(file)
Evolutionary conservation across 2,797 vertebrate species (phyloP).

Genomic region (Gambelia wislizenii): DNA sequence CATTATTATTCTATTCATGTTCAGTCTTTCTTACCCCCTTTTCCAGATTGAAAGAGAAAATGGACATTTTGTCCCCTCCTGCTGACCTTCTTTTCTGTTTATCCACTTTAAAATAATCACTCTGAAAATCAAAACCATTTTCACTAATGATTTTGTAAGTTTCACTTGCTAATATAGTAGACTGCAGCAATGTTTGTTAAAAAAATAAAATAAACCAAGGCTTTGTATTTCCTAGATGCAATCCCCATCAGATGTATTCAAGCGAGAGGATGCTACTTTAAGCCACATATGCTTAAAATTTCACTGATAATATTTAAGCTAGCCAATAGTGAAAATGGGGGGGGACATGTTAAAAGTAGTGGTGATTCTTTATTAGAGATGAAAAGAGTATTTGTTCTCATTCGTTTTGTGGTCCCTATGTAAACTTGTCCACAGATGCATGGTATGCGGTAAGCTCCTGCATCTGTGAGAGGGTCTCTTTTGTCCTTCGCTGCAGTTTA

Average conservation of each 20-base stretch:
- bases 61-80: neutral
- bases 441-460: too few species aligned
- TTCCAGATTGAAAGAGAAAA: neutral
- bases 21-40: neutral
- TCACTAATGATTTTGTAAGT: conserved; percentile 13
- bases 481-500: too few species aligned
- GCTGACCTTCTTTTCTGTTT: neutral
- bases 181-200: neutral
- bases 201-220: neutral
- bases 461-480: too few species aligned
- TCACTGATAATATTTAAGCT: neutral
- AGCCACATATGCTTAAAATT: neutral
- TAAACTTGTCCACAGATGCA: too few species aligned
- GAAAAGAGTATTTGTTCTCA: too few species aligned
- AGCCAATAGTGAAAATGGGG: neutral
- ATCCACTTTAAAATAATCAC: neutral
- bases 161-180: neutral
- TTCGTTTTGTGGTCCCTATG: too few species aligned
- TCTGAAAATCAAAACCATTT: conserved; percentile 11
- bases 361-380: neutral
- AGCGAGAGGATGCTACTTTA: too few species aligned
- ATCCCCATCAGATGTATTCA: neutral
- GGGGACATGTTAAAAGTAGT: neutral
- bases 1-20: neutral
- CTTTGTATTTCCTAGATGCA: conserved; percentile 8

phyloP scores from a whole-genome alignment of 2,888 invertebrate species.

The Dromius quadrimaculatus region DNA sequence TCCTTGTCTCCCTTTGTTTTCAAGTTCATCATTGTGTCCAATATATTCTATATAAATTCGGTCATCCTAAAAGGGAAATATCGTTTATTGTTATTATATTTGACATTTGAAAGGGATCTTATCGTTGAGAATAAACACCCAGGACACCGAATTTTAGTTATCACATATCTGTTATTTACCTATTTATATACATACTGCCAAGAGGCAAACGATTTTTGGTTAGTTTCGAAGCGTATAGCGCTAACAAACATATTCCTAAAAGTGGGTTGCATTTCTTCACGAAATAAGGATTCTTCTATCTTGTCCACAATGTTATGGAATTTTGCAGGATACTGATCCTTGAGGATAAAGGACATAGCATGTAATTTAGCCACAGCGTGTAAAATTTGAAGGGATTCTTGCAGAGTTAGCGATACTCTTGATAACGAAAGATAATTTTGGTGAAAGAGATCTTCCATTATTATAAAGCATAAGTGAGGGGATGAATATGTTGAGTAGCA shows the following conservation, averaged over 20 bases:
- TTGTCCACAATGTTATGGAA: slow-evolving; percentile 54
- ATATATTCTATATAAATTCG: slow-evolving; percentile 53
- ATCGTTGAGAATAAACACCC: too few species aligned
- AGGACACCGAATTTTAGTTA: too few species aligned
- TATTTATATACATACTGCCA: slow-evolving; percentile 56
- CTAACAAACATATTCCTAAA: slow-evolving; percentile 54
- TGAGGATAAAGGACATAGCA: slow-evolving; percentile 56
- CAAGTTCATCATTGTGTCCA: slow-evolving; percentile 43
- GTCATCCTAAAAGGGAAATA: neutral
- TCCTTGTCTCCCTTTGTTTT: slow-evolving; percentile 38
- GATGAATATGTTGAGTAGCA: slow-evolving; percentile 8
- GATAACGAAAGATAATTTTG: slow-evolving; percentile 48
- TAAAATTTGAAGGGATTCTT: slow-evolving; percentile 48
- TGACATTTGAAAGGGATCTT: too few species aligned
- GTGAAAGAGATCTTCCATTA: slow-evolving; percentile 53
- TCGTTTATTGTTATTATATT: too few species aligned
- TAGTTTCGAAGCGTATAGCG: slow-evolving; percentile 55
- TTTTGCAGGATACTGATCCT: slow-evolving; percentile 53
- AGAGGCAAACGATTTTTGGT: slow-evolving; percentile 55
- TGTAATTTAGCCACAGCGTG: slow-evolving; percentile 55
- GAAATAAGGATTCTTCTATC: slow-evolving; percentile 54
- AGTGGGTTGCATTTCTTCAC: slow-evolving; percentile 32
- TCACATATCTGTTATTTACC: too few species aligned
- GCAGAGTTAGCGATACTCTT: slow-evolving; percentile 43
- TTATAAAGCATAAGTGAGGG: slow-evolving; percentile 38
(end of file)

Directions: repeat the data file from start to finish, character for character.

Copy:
Evolutionary conservation across 2,797 vertebrate species (phyloP).

Genomic region (Gambelia wislizenii): DNA sequence CATTATTATTCTATTCATGTTCAGTCTTTCTTACCCCCTTTTCCAGATTGAAAGAGAAAATGGACATTTTGTCCCCTCCTGCTGACCTTCTTTTCTGTTTATCCACTTTAAAATAATCACTCTGAAAATCAAAACCATTTTCACTAATGATTTTGTAAGTTTCACTTGCTAATATAGTAGACTGCAGCAATGTTTGTTAAAAAAATAAAATAAACCAAGGCTTTGTATTTCCTAGATGCAATCCCCATCAGATGTATTCAAGCGAGAGGATGCTACTTTAAGCCACATATGCTTAAAATTTCACTGATAATATTTAAGCTAGCCAATAGTGAAAATGGGGGGGGACATGTTAAAAGTAGTGGTGATTCTTTATTAGAGATGAAAAGAGTATTTGTTCTCATTCGTTTTGTGGTCCCTATGTAAACTTGTCCACAGATGCATGGTATGCGGTAAGCTCCTGCATCTGTGAGAGGGTCTCTTTTGTCCTTCGCTGCAGTTTA

Average conservation of each 20-base stretch:
- bases 61-80: neutral
- bases 441-460: too few species aligned
- TTCCAGATTGAAAGAGAAAA: neutral
- bases 21-40: neutral
- TCACTAATGATTTTGTAAGT: conserved; percentile 13
- bases 481-500: too few species aligned
- GCTGACCTTCTTTTCTGTTT: neutral
- bases 181-200: neutral
- bases 201-220: neutral
- bases 461-480: too few species aligned
- TCACTGATAATATTTAAGCT: neutral
- AGCCACATATGCTTAAAATT: neutral
- TAAACTTGTCCACAGATGCA: too few species aligned
- GAAAAGAGTATTTGTTCTCA: too few species aligned
- AGCCAATAGTGAAAATGGGG: neutral
- ATCCACTTTAAAATAATCAC: neutral
- bases 161-180: neutral
- TTCGTTTTGTGGTCCCTATG: too few species aligned
- TCTGAAAATCAAAACCATTT: conserved; percentile 11
- bases 361-380: neutral
- AGCGAGAGGATGCTACTTTA: too few species aligned
- ATCCCCATCAGATGTATTCA: neutral
- GGGGACATGTTAAAAGTAGT: neutral
- bases 1-20: neutral
- CTTTGTATTTCCTAGATGCA: conserved; percentile 8

phyloP scores from a whole-genome alignment of 2,888 invertebrate species.

The Dromius quadrimaculatus region DNA sequence TCCTTGTCTCCCTTTGTTTTCAAGTTCATCATTGTGTCCAATATATTCTATATAAATTCGGTCATCCTAAAAGGGAAATATCGTTTATTGTTATTATATTTGACATTTGAAAGGGATCTTATCGTTGAGAATAAACACCCAGGACACCGAATTTTAGTTATCACATATCTGTTATTTACCTATTTATATACATACTGCCAAGAGGCAAACGATTTTTGGTTAGTTTCGAAGCGTATAGCGCTAACAAACATATTCCTAAAAGTGGGTTGCATTTCTTCACGAAATAAGGATTCTTCTATCTTGTCCACAATGTTATGGAATTTTGCAGGATACTGATCCTTGAGGATAAAGGACATAGCATGTAATTTAGCCACAGCGTGTAAAATTTGAAGGGATTCTTGCAGAGTTAGCGATACTCTTGATAACGAAAGATAATTTTGGTGAAAGAGATCTTCCATTATTATAAAGCATAAGTGAGGGGATGAATATGTTGAGTAGCA shows the following conservation, averaged over 20 bases:
- TTGTCCACAATGTTATGGAA: slow-evolving; percentile 54
- ATATATTCTATATAAATTCG: slow-evolving; percentile 53
- ATCGTTGAGAATAAACACCC: too few species aligned
- AGGACACCGAATTTTAGTTA: too few species aligned
- TATTTATATACATACTGCCA: slow-evolving; percentile 56
- CTAACAAACATATTCCTAAA: slow-evolving; percentile 54
- TGAGGATAAAGGACATAGCA: slow-evolving; percentile 56
- CAAGTTCATCATTGTGTCCA: slow-evolving; percentile 43
- GTCATCCTAAAAGGGAAATA: neutral
- TCCTTGTCTCCCTTTGTTTT: slow-evolving; percentile 38
- GATGAATATGTTGAGTAGCA: slow-evolving; percentile 8
- GATAACGAAAGATAATTTTG: slow-evolving; percentile 48
- TAAAATTTGAAGGGATTCTT: slow-evolving; percentile 48
- TGACATTTGAAAGGGATCTT: too few species aligned
- GTGAAAGAGATCTTCCATTA: slow-evolving; percentile 53
- TCGTTTATTGTTATTATATT: too few species aligned
- TAGTTTCGAAGCGTATAGCG: slow-evolving; percentile 55
- TTTTGCAGGATACTGATCCT: slow-evolving; percentile 53
- AGAGGCAAACGATTTTTGGT: slow-evolving; percentile 55
- TGTAATTTAGCCACAGCGTG: slow-evolving; percentile 55
- GAAATAAGGATTCTTCTATC: slow-evolving; percentile 54
- AGTGGGTTGCATTTCTTCAC: slow-evolving; percentile 32
- TCACATATCTGTTATTTACC: too few species aligned
- GCAGAGTTAGCGATACTCTT: slow-evolving; percentile 43
- TTATAAAGCATAAGTGAGGG: slow-evolving; percentile 38